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Report: Foster Care Strives to Provide a More Typical Life

A new report says states can improve foster care by increasing foster parents' flexibility to help the kids in their care. (cherylholt/morguefile)
A new report says states can improve foster care by increasing foster parents' flexibility to help the kids in their care. (cherylholt/morguefile)
December 14, 2015

SAN DIEGO - Children in foster care need to have the same kinds of life experiences as other kids to increase their sense of success and belonging.

That's one conclusion of the Jim Casey Youth Opportunities Initiative, part of the Annie E. Casey Foundation. Its new report is designed to help state agencies implement a 2014 federal law to strengthen families, in part by moving toward what's known as a "prudent parenting" model for foster care.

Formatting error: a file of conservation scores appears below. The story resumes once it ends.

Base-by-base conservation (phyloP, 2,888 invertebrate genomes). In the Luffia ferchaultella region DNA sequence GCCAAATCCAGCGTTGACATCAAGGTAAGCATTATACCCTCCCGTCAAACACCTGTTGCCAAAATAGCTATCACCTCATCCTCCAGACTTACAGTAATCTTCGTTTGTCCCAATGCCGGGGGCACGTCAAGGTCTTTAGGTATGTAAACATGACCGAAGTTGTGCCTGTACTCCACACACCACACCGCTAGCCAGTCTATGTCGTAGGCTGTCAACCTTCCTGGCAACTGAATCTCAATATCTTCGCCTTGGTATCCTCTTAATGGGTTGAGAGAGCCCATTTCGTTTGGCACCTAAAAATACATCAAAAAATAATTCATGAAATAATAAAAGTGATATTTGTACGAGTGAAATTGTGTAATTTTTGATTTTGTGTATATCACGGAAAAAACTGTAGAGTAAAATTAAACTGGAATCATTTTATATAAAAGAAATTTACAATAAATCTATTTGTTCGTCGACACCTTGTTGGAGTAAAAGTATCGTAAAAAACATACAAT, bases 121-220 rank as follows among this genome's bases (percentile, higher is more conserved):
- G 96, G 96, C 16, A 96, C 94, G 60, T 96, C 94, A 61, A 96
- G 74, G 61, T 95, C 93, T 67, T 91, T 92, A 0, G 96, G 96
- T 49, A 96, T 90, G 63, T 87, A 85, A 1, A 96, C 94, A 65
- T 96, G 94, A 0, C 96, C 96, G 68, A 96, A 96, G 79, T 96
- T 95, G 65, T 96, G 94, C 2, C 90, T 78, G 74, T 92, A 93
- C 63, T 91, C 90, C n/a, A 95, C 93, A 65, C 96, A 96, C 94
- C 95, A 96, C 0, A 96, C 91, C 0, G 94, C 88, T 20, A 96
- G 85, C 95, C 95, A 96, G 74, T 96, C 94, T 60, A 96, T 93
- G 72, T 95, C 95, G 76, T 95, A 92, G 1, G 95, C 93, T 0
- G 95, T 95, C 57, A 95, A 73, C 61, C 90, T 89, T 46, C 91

It gives foster parents the flexibility to make decisions about after-school activities, sleepovers and family vacations. Susanna Kniffen, child welfare policy director with the nonprofit group "Children Now," says in the past fears about safety and liability got in the way.

"What we realized is safety isn't enough," says Kniffen. "We also need to help kids have a sense of well-being. And so, we're focused a little bit more now on how do we make sure they're in a family-like environment with people who really love them and will be there for them long-term."

As of July 2015, California had almost 55,000 children in foster care.

Todd Lloyd, senior policy associate with the Casey Foundation, says the additional freedom allows kids to experience life just like any other child unlike in the past.

"Some settings could be very restrictive and have policies that don't allow after-school activities or don't allow transportation, or even certain rites of passage for adolescents," says Lloyd. "Learning to drive a car or being able to go to the prom."

The report also encourages states to reduce the use of group placements, be more rigorous in selecting and training foster parents, and give children over age 14 greater input in their own case planning.

Suzanne Potter, Public News Service - CA